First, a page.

Posted by Smokey Stover on August 03, 2005
In Reply to: Re: "Write the present day meaning of the expression and explain its origins" posted by Mikko on August 03, 2005
: : : I really need help with these sayings. thank you so much.
: : : "Write the present day meaning of the expression and explain its origins"
: : : 1. A chimerical Scheme
: : : 2. An apple of discord
: : : 3. In the arms of Morpheus
: : : 4. Beware of Greeks bearing gifts
: : : 5. Hydra-headed evils
: : : 6. As wise as Nestor
: : : 7. Difficult as the judgment of Paris
: : : 8. Between Scylla and Charybdis
: : : 9. Sinon
: : : 10. An Icarian Adventure
: : : 11. A task of Sisyphus
: : : 12. Janus-faced facts
: : : 13. an Augean Task
: : : 14. A Cassandra Utterance
: : :
: : : 15. Bellerophonic letters
: : : 16. the thread of Ariadne
: : : 17. To be unable to bend Ulysses' bow
: : : 18. The face that launched a thousand ships
: : : THANK YOU SO MUCH!
: : If you like Greek mythology so much, you really should get a book, buy one or take one out of the library. There are dozens that will tell you all you need to know. It's generally pretty easy to figure out figurative uses, once you know the mythological meanings. Some of the phrases you use seem a bit unusual. I would expect, for instance, THE apple of discord, a Cassandra-like utterance, a Sisyphean task. I would not expect to see an Augean task, but rather a Herculean task, like cleaning out the Augean stables. Bellerophonic letter? Maybe Bellerophontic, but what would they be? Bellerophon, besides being a much misunderstood character, was the fellow who tamed Pegasus and drove him around. Someone may tell you what Bellerophontic letters are, but not me. If you don't want to read a book on mythology, just look up the relevant articles in an encyclopedia. SS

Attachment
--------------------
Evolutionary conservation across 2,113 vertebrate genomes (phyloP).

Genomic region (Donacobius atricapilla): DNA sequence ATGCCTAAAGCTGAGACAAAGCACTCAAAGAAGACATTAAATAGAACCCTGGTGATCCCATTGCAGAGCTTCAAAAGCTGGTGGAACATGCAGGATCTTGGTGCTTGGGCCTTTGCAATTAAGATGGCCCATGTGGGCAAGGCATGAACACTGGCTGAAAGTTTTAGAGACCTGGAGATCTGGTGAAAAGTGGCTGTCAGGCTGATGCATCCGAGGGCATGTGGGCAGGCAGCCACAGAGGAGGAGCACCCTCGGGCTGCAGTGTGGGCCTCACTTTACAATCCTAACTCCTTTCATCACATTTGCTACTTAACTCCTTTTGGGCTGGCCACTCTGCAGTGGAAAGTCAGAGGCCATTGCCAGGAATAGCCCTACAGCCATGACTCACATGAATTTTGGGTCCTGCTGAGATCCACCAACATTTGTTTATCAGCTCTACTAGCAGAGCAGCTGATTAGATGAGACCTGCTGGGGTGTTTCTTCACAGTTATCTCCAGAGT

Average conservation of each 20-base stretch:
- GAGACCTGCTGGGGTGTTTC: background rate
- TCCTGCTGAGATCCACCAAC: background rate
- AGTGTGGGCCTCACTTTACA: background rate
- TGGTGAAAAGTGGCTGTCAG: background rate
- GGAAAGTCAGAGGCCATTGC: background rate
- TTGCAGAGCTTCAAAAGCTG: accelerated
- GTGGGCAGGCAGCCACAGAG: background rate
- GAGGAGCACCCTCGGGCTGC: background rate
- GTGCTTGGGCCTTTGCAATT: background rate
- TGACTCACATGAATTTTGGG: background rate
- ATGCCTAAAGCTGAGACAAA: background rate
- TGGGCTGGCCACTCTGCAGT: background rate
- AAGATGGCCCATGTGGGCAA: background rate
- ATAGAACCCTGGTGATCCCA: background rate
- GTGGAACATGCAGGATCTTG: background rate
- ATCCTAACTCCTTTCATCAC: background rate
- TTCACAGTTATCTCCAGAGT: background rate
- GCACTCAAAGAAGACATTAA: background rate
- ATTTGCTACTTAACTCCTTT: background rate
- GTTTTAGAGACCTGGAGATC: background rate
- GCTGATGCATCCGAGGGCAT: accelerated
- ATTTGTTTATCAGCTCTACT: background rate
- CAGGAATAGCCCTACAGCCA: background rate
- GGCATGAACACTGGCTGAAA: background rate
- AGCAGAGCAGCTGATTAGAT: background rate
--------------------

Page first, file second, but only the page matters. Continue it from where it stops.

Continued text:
: Most of te greek myths can be found also from the English wikipedia (en.wikipedia.org). Just search with the name of the mythical person/creature. They usually explain, how they are used as modern-day metaphors.
: Most of these phrases explain themselves, when you check out the story behind them.
: For example: Proteus was the son-in-law of Iobates, King of Lycia, and sent Bellerophon to him with a sealed message that asked to kill Bellerophon. This is the origin of the expression a "bellerophonic letter".
Thanks for the explanation. I'd forgotten the bit with Iobates, and was too lazy to look it up. It still seems to me that it ought to be a "Bellerophontic letter." I was, however, thinking about the Greeks sending each other letters, even if they are called "sealed messages." Papyrus? SS